A Reversal of Fortunes

April 4th, 2011 | by K.Malphurs

Any casual Jazz fan has noticed the incredible nosedive this year’s team has taken since the middle of the season. John Hollinger wrote about it in his Friday column on ESPN:

It’s hard to remember now, but the Utah Jazz were once 14 games over .500 and pulled into midseason at 27-14; they have won only nine games since. The Playoff Odds peg them to finish with 38 wins, which would put them at 11-30 after the midpoint of the schedule. That’s quite a turnaround, eh? Utah would go from 13 games over .500 at the 41-game mark to 19-under afterward, a 32-game switcheroo.

If so, they’ll make history. According to Elias, the Jazz are approaching a rather depressing milestone — the biggest in-season U-turn since the NBA switched to an 82-game schedule in 1967-68 (see chart). With seven games remaining, the Jazz have already clinched a tie for third place on the list and will cement their status as the worst with losses in just three of their final seven contests. Given that six of their final seven are against likely playoff teams and four are on the road, I think we can start planning the ceremony.

What is interesting is when one compares last year with this year. Last year’s team started off slow and then ended the year very strong. This year’s team has followed the opposite path. I have broken down each season into half intervals below:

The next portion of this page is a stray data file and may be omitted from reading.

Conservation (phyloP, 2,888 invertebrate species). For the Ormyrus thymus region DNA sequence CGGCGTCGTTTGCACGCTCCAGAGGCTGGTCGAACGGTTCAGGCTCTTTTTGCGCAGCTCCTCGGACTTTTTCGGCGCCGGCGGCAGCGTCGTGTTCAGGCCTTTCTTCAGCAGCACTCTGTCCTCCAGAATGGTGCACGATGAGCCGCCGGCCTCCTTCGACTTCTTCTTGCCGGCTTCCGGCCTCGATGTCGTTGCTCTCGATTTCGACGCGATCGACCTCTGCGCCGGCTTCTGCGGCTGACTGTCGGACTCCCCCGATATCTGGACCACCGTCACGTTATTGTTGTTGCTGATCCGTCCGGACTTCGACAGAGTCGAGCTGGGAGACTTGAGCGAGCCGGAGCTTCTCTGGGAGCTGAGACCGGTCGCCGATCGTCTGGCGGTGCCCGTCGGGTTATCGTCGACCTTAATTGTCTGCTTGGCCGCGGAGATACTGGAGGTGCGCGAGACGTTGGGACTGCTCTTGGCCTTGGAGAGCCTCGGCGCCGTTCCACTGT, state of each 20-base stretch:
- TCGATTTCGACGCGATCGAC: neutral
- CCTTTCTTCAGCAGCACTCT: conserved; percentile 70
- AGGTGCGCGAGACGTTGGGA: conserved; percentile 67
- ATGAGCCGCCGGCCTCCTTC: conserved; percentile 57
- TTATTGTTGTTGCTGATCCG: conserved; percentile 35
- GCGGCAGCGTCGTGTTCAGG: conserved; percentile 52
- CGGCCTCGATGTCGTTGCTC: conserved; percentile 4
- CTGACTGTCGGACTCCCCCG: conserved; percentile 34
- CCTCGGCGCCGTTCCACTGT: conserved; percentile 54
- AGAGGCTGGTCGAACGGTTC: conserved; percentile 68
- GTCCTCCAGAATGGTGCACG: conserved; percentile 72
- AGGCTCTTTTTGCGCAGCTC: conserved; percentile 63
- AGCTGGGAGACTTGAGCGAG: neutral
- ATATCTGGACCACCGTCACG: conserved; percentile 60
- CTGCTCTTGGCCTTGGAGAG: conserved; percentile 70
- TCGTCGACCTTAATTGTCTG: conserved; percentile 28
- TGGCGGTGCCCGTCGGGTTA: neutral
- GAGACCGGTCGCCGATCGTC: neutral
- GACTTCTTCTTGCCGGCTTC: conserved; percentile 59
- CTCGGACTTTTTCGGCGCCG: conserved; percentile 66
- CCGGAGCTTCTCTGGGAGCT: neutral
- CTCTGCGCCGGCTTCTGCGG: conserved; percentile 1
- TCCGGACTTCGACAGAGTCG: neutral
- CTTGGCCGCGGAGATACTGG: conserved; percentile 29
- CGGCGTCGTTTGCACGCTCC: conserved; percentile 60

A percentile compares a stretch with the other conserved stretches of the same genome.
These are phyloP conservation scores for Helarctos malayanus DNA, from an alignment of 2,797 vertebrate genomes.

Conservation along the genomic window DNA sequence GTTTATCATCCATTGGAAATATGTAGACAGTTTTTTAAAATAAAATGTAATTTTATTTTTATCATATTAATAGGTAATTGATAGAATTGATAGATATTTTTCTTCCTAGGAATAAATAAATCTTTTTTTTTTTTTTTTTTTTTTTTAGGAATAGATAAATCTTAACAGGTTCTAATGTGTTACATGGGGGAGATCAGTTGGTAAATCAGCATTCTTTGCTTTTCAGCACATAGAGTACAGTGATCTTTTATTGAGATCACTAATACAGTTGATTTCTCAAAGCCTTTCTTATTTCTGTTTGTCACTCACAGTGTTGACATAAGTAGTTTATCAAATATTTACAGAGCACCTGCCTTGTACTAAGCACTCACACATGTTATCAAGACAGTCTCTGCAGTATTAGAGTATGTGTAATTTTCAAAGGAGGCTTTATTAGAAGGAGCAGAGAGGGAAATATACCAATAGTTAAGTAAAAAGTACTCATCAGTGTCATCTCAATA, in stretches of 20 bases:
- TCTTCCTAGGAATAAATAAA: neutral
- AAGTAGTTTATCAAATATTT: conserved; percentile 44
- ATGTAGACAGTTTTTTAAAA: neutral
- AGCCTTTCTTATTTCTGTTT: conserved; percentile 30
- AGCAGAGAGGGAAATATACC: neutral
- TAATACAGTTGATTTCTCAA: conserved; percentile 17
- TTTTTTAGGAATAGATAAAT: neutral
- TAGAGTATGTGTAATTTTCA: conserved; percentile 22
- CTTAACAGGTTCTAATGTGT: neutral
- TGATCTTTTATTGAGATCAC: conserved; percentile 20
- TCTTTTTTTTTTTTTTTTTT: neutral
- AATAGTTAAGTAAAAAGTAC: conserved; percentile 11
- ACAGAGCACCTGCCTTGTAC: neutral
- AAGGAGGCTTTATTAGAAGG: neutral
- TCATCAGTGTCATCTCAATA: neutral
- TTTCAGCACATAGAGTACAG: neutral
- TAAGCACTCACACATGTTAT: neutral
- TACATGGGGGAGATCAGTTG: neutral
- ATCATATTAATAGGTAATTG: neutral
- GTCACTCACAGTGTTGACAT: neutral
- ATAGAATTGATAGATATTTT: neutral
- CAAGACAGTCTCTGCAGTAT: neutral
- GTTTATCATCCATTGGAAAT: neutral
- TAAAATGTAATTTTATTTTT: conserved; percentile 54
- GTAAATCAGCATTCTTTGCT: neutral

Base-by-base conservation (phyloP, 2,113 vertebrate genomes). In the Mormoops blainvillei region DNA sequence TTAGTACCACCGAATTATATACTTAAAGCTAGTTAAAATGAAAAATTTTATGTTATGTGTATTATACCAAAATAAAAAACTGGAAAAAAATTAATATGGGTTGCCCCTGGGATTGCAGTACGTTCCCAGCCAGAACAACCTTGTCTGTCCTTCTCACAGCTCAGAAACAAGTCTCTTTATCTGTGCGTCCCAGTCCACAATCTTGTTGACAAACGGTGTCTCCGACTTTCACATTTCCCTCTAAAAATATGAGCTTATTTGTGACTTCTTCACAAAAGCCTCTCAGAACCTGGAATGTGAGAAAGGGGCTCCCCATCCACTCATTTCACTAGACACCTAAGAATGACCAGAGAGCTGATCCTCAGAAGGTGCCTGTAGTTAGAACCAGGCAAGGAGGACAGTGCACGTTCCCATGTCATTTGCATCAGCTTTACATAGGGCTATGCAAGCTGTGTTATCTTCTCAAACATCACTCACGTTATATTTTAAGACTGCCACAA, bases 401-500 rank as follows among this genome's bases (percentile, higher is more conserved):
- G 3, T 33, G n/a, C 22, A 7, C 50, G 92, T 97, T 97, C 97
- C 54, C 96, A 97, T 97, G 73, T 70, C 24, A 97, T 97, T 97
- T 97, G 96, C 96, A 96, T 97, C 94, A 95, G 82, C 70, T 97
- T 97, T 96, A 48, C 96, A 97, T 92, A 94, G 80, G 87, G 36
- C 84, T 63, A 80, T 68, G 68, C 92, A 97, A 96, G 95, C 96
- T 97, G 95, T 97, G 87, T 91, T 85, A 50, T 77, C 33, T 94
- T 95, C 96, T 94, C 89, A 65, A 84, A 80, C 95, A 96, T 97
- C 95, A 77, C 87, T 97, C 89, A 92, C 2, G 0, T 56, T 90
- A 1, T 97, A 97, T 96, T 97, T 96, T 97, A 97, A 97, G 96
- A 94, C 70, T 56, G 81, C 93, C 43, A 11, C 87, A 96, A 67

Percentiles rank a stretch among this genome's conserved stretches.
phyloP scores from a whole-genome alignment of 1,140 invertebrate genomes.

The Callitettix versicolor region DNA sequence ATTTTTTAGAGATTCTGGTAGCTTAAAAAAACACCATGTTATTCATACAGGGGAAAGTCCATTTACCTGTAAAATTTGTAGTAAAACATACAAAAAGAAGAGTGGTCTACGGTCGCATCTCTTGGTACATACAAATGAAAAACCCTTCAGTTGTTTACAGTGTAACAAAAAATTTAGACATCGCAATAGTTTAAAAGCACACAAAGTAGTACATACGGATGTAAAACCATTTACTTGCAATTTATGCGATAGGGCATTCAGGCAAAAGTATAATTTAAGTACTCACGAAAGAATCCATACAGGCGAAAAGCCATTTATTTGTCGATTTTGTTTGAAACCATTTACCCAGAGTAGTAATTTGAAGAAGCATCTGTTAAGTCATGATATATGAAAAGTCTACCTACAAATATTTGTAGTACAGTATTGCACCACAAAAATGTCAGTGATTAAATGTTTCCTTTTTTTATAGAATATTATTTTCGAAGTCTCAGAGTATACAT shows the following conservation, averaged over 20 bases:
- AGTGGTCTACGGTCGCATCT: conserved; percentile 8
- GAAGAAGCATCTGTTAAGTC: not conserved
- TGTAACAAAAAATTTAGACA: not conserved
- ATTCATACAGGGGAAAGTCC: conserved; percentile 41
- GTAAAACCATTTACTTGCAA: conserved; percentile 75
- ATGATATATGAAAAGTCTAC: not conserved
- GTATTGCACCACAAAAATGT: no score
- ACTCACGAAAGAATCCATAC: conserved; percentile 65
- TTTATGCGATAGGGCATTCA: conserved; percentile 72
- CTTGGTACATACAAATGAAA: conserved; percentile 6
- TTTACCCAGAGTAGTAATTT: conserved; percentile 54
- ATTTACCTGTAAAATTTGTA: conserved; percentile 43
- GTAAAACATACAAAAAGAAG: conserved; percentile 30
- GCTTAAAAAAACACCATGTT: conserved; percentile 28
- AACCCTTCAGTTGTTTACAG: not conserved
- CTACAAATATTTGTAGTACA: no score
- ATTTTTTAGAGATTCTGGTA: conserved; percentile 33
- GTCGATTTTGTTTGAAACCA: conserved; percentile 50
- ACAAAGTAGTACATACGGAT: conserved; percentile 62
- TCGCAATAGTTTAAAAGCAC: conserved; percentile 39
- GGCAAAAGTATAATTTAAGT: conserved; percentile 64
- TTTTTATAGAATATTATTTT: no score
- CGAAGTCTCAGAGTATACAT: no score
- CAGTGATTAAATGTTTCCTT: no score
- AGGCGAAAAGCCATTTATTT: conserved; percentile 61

• 1st half of the 2009/2010 Season: 23-18: 56% Win Percentage
  • 2nd half of the 2009/2010 Season: 30-11: 73% Win Percentage
  • 1st half of the 2010/2011 Season: 27-14: 66% Win Percentage
  • 2nd half of the 2010/2011 Season: 9-27: 25% Win Percentage

The crazy thing about that is over a year time period the Jazz were a 57 win team. The problem is that year was a combination of the 2nd half of last year with the 1st half of this year. To give you a point of reference, 57 wins would have tied the Lakers for 1st in the Western Conference last year. Now, they are winning only 25% of their games, which would put them at a rate consistent with the Washington Wizards.

Finally, I wanted to share with you a graph that shows how both last year’s team and this year’s team have had a complete reversal of fortunes. The graph’s line is simple in that it goes up a notch when the Jazz won and goes down when the Jazz lost. The line represents how many games above .500 the Jazz were at each point of the season through 77 games.

From the graph it is easy to see how depressing this 2nd half of the year has been compared to the way the Jazz had been playing. They have gone from being the Lakers to being the Wizards.


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